Also just wanted to know all my options, as in my house it’s just me and a 10 year old, and even then I use below the “average usage” (as claimed on the bill) for a household of 1. (Current usage 8.232 kWh per day as of last bill)

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Considering you have such extremely low electricity consumption, you obviously stand to not save much on your electricity bills.

On the other hand, you may even end up in credit if you have a reasonable size system

Here is a link to the best solar savings calculator I have come across which will provide calculations for a no battery system and a battery system which may help you in deciding what to install.

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The usage average can be a bit deceptive. If you are away most weekday daylight hours and only use most during the evening and weekends (whatever day they might fall for you), then your usage during non solar hours could be the majority and as such as you may be paying for that usage at a much higher rate than your fit actually offsets during daylight hours. The battery in this case could be what you then benefit from as it might supply the power you actually need during those times. You might be best to study when you use most of your power and plan your needs around that to get the best benefit.

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Here in Darwin, I have been supplying the grid from my solar for several years on and off due to technical issues. In that entire time the feed in rate has been identical to the usage rate. The local provider was also the water/sewerage supplier, so any excess solar supply credit would be offset against my water/sewer. In the last few years the suppliers have separated the businesses, so now I can redeem my solar credits by sending in a form and the money is credited to my bank account. We have only recently had the introduction of an off peak option, that is not applicable to solar. I think we are probably one of the last bastions of equivilant feed in tariffs left.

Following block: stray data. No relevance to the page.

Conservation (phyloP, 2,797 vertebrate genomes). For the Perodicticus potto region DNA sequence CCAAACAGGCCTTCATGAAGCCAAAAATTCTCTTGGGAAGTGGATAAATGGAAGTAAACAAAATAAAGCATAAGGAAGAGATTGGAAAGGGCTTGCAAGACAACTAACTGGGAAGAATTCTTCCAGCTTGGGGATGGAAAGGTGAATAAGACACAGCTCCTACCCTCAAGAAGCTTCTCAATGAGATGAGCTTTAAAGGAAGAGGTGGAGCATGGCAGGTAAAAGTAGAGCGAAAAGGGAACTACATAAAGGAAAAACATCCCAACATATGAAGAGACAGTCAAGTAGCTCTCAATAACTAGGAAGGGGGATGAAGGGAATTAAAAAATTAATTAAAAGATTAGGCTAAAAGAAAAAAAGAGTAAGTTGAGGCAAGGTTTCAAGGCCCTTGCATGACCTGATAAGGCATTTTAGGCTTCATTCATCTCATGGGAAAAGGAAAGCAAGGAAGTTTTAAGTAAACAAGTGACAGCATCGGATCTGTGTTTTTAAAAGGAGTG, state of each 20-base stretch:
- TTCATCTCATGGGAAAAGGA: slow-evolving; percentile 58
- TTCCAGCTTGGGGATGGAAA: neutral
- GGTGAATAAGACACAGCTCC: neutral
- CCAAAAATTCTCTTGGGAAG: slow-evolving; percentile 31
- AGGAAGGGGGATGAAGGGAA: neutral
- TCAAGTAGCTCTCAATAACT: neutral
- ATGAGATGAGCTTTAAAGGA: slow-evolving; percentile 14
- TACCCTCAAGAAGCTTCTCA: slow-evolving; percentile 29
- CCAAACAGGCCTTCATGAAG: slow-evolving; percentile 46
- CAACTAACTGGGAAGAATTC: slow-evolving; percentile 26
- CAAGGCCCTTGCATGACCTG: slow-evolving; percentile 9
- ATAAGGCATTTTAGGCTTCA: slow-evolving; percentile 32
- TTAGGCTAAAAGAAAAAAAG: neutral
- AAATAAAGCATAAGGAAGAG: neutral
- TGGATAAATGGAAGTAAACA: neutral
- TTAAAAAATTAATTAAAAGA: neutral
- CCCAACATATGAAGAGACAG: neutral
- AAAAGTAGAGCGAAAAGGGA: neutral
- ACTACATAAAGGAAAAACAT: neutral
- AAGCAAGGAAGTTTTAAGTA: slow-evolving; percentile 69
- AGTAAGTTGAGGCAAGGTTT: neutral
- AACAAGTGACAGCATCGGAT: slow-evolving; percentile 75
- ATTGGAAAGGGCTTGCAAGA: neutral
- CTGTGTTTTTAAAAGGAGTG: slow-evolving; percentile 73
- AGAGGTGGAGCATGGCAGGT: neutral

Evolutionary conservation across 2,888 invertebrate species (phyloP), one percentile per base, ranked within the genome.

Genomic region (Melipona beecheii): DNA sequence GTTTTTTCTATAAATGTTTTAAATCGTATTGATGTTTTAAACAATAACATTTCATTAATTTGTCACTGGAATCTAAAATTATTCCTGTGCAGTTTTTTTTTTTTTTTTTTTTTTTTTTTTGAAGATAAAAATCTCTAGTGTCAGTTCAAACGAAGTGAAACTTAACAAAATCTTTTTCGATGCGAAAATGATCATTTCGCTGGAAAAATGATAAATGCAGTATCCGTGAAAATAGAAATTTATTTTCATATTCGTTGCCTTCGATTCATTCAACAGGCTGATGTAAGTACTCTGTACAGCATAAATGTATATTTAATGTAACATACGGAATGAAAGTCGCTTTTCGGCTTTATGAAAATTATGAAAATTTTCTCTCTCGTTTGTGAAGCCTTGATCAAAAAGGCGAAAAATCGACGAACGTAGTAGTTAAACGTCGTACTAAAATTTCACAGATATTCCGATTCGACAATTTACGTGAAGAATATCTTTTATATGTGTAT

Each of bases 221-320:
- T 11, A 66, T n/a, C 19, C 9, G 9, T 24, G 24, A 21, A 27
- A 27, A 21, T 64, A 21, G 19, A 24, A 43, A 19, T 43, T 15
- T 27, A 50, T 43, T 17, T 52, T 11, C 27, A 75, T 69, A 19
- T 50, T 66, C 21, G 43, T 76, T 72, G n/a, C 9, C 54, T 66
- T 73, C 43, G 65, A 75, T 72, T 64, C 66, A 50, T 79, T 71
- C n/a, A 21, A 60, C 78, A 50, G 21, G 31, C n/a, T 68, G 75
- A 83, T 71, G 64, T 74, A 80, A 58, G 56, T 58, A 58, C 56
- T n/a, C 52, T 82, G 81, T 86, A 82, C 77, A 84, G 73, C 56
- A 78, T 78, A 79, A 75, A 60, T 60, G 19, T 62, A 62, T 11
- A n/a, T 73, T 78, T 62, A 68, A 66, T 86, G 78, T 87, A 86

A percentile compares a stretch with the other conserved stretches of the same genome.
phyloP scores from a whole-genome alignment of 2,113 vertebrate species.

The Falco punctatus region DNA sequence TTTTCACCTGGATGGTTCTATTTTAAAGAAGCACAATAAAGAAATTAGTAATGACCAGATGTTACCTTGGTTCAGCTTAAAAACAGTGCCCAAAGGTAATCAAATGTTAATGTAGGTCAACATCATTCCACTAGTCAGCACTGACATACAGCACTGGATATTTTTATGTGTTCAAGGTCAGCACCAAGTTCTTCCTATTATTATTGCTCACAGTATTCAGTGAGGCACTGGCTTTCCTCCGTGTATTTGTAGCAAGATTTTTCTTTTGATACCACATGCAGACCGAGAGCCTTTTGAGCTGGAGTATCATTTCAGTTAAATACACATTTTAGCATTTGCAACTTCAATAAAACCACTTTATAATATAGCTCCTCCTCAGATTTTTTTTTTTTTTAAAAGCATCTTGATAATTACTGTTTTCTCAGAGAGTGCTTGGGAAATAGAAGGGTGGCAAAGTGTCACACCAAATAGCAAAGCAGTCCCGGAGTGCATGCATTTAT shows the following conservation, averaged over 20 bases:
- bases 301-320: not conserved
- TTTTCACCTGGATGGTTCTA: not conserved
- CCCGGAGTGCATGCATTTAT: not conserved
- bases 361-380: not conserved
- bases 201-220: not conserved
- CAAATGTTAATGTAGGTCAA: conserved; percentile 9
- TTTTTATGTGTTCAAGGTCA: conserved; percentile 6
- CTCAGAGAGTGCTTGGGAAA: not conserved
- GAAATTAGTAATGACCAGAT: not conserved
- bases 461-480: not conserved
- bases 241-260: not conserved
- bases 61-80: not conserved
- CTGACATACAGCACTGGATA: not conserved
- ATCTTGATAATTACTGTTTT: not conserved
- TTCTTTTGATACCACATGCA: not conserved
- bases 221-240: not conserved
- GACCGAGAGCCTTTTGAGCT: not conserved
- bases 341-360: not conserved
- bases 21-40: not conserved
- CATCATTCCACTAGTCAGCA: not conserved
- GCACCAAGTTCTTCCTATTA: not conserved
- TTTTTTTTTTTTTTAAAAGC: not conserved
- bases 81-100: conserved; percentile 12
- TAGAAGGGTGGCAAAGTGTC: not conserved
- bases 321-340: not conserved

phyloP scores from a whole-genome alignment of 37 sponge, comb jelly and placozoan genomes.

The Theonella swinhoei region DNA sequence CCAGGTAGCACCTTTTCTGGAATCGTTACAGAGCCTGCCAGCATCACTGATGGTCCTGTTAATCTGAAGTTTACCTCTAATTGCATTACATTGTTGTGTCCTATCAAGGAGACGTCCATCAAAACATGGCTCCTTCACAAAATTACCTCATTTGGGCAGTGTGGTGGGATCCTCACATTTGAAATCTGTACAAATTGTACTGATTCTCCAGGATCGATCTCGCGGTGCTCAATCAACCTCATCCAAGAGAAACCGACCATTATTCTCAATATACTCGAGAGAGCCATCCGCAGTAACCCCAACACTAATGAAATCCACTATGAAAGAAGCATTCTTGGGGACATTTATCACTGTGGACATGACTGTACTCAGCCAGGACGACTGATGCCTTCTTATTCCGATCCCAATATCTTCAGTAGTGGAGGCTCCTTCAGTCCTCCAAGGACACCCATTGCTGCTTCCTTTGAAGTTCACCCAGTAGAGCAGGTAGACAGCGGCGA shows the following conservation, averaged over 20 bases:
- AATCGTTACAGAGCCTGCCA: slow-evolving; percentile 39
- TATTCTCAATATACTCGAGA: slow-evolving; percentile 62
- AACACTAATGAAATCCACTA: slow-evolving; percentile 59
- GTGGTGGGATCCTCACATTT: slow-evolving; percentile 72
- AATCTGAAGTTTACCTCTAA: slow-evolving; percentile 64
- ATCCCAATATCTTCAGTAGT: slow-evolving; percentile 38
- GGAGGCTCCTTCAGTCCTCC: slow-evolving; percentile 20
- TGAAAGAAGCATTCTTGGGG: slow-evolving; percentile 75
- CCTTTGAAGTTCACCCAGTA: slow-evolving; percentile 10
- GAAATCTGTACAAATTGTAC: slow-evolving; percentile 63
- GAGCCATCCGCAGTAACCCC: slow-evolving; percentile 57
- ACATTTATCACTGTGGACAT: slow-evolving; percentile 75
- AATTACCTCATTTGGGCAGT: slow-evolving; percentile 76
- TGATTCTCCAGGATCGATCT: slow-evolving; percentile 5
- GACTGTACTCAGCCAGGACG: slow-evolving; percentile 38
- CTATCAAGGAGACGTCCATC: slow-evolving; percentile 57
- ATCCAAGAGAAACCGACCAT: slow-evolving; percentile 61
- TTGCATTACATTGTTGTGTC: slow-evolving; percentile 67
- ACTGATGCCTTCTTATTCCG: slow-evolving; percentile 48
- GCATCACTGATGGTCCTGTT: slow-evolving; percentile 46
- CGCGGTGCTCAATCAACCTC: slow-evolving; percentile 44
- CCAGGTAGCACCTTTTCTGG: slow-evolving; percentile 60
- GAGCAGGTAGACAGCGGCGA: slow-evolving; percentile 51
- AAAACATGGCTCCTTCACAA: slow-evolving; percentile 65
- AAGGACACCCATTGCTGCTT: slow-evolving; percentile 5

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Thanks for that. Appreciate it.

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Thanks for that. My biggest usage by far is on the shoulder, which is predominantly daylight hours for my supplier:
9pm-10pm M-F
7am-3pm M-F
7am-10pm S-S

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There area variety of feed in tariffs. I was fortunate to put up a panel about 9 years ago and my generous feed in still has a way to go. Mind the cost was high back then. Now some of the feed in returns are pretty small.